For all things electrical I'd been taught that you want to make sure things are tight, and that problems generally come from something be loose - a loose opening into a box, a loose connection to a terminal, insulation being clamped into a connection with a terminal which could cause the connection with the wire to loosen over time.

Now I'm wondering about staples for runs of NM wiring along joists. To keep these from sagging, they were stapled pretty tight and at pretty close spacing, 12 to 18 inches apart depending if there was an obstacle or curve coming up. 1/2" metal staples were used for NM 10/3 and NM 12/2 on separate runs.

Is it a safety issue to have stapled NM wiring firmly against the joists? No doubt the cable was effectively hit with a hammer a few times in a bunch of places, firming down the staples and pinning the cable between the staple and joist. Looking into this it seems that this may have been a mistake.

If this is a problem, can the staples simply be pulled up and re-applied lighter (or using insulated staples instead) as long as the cable insulation looks intact (albeit probably flatter or scuffed in some places)? Given multiple layers of insulation, I'd think the cable does not need to be replaced from having been impacted a bunch of times, or I'd expect if there is a problem it would be a short circuit which the breaker would indicate once the circuit is energized.


1 Answer 1


For many years inspectors did not look at staples at all, including spacing. In some places “Ropers” would go through and pull and staple. Many times damaged cable was a problem. This is why to even pull wire commercially you have to have a license in most states.

As far as the staple contact, barely touching or snug is best for x3 cables that are not flat barely touching as a firm staple can damage the insulation inside and on a hot day with a heavy load things start shorting out.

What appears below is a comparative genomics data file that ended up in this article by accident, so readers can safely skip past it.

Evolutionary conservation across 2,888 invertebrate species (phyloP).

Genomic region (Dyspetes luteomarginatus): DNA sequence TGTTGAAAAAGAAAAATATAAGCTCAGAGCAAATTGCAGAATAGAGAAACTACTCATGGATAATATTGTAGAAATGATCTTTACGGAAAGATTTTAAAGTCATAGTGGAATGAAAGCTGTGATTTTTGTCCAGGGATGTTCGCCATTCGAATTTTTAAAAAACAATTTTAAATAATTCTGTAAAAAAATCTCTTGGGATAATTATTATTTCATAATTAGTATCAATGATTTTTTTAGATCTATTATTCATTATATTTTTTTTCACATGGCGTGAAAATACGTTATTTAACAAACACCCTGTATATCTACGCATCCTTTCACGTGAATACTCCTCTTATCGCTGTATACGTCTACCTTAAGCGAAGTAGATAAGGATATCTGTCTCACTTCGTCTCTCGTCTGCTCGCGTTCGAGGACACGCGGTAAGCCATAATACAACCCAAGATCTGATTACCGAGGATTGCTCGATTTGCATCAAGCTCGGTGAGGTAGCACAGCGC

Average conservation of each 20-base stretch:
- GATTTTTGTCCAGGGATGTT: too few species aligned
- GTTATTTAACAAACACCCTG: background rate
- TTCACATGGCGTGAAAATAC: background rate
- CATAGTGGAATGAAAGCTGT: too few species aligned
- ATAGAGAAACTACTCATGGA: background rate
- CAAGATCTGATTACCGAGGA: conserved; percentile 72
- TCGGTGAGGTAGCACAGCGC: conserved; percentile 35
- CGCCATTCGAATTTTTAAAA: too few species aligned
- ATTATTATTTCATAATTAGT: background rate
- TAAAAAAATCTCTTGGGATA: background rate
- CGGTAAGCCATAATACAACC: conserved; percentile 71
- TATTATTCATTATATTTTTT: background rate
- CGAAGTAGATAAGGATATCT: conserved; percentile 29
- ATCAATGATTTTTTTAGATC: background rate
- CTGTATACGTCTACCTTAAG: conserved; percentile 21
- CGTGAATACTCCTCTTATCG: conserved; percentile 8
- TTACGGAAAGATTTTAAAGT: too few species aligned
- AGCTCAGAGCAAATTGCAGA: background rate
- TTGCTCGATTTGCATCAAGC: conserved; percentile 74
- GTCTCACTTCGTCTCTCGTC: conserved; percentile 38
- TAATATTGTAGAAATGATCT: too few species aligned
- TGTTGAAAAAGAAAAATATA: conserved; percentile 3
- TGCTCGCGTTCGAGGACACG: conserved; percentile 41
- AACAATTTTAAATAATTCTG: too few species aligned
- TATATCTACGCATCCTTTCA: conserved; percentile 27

The rule is a cable must be flat not on end for this same reason NEC 334.30.

As far as removing staples and replacing you are possibly going to do more damage than what was done.

I staple every 3’ but code is 4-1/2, and as soon as the staple takes the wire to the board it is tight enough for me (I have never failed inspection for staples).

I do see those that want the staple to leave a mark in the outer covering but by my reading of code a mark is damaging the cable.

  • Good to know "barely touching or snug is best". As for "on a hot day with a heavy load things start shorting out", the cables in question are for a washer and dryer (two circuits) and are very visible (run along joists not covered up) and not far from the panel, in a cool basement. Does it seem reasonable to leave as is and keep this in mind to inspect or replace in case the breaker starts tripping or receptacles feel warm?
    – cr0
    May 24, 2022 at 18:37
  • Maybe worth noting, both the 10/3 and 12/2 circuits are flat NM. So even if the cable was essentially hammered down and pinned with staples, each wire in the cable is being pinned against the joist not against each other.
    – cr0
    May 24, 2022 at 18:39

Your Answer

By clicking “Post Your Answer”, you agree to our terms of service and acknowledge you have read our privacy policy.

Not the answer you're looking for? Browse other questions tagged or ask your own question.